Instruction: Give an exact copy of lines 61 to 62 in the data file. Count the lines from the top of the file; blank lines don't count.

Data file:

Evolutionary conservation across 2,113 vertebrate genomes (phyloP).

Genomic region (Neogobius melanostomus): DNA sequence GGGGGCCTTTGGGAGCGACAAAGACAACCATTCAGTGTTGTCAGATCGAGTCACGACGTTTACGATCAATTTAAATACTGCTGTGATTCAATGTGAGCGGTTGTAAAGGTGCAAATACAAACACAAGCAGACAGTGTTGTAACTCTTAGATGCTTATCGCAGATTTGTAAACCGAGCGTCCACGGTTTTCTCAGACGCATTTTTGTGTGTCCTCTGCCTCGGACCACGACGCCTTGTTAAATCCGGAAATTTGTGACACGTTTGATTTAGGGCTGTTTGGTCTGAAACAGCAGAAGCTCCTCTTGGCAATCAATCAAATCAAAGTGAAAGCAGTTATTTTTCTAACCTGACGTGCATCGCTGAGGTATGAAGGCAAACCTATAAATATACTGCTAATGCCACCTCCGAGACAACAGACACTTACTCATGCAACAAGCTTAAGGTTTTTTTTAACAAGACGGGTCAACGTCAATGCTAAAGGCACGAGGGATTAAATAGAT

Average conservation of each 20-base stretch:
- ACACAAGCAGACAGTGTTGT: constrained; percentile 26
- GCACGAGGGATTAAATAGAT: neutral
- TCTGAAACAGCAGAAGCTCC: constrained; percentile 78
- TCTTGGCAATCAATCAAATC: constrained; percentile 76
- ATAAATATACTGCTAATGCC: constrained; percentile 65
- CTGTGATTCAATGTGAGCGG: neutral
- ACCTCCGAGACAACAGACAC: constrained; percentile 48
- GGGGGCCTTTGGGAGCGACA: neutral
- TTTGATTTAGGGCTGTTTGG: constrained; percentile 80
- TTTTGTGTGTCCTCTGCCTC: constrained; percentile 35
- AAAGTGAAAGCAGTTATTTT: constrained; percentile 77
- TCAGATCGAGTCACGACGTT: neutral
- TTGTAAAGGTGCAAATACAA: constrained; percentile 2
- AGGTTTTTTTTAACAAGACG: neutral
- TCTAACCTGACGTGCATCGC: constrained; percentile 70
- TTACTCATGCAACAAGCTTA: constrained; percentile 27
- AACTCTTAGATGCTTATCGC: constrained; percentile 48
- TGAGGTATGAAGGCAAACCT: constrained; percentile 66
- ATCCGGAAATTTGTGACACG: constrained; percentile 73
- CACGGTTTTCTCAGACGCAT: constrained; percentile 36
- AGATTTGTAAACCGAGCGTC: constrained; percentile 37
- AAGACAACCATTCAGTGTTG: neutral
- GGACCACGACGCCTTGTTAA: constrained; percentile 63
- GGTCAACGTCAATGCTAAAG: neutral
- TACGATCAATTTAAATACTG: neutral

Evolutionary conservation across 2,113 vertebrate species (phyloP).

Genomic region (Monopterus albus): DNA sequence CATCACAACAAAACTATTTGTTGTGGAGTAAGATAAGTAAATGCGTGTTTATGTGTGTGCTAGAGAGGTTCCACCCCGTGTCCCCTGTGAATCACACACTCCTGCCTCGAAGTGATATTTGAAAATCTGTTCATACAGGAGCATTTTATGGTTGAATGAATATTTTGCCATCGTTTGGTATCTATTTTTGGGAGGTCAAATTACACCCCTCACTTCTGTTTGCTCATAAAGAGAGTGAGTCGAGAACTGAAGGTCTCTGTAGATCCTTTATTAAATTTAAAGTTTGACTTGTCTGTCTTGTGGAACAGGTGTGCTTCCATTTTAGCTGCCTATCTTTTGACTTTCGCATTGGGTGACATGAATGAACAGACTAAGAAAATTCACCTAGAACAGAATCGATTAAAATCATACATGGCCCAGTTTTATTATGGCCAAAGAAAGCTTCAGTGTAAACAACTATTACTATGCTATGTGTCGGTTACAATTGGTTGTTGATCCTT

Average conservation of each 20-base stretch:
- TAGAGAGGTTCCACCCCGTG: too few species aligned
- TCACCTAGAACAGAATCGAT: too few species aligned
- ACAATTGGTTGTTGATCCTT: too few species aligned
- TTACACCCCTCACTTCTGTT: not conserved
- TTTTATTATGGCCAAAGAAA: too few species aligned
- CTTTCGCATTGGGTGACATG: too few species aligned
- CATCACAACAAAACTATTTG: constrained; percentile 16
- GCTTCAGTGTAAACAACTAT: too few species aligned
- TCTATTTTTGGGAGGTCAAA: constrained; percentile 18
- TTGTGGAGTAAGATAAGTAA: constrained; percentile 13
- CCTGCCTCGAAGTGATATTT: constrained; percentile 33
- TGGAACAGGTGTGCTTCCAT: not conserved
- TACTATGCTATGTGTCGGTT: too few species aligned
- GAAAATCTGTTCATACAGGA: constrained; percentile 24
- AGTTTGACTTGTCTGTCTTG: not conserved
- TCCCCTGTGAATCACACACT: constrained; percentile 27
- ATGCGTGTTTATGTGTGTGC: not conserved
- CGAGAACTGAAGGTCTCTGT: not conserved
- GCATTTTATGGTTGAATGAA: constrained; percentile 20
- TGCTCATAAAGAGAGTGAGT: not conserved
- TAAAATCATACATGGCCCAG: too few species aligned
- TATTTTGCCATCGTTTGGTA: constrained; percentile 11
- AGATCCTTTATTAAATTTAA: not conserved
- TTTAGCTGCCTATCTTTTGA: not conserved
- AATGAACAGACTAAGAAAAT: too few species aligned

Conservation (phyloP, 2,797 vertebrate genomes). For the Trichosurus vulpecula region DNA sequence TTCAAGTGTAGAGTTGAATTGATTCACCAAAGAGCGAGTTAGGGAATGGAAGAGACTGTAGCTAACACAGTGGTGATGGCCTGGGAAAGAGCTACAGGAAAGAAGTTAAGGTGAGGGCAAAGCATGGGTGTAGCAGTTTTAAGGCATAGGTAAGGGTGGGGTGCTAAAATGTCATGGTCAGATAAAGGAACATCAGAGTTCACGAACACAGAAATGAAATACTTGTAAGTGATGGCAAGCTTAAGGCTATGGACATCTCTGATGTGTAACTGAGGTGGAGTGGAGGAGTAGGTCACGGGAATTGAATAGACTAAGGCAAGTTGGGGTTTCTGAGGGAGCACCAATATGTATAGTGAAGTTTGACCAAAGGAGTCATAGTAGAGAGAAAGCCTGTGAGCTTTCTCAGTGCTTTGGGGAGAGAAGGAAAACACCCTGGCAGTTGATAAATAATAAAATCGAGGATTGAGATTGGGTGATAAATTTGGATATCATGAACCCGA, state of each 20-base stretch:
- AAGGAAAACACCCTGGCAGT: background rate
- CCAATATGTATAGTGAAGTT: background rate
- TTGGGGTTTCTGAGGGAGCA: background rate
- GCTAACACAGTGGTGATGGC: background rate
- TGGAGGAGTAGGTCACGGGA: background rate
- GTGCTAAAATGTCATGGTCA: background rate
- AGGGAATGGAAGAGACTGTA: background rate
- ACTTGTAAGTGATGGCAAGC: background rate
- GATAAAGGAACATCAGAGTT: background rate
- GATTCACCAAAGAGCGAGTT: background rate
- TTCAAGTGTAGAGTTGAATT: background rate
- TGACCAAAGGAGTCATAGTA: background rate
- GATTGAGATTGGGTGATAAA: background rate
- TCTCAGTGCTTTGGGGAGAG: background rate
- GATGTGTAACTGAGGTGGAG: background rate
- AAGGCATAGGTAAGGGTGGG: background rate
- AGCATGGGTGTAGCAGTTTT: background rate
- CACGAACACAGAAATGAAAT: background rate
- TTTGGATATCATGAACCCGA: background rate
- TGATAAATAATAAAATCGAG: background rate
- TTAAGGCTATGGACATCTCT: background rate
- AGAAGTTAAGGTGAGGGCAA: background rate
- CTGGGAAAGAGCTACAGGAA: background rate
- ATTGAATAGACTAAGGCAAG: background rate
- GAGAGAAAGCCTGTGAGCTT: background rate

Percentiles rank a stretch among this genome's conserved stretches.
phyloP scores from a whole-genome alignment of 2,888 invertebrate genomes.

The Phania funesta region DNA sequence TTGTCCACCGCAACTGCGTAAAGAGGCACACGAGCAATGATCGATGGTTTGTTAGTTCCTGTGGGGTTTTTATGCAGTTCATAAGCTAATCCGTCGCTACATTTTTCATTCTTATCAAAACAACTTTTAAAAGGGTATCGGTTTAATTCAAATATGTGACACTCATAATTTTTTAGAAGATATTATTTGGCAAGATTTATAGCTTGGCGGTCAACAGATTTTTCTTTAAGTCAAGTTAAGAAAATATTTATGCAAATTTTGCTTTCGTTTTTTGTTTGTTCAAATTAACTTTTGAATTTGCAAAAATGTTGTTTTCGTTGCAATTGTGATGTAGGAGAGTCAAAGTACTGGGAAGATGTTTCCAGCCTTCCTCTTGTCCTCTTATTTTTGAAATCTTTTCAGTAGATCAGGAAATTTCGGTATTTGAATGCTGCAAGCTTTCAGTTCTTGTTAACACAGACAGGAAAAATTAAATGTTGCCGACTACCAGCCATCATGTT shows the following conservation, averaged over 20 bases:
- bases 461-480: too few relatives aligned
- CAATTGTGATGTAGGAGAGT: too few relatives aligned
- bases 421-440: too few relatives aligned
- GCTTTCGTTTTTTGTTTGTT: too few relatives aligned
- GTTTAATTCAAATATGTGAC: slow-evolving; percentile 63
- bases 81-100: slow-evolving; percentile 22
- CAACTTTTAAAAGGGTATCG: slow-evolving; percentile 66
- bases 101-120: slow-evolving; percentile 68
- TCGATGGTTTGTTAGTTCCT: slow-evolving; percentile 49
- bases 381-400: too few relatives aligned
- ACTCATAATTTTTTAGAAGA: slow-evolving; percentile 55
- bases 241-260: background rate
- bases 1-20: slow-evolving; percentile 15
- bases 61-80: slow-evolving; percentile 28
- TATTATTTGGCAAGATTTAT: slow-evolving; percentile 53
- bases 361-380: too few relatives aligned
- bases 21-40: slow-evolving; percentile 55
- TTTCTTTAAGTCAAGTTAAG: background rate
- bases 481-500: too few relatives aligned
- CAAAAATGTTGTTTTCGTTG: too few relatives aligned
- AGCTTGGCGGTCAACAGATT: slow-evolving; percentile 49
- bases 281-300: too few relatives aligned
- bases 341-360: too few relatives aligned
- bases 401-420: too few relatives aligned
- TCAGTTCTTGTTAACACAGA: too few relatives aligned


- GCTAACACAGTGGTGATGGC: background rate
- TGGAGGAGTAGGTCACGGGA: background rate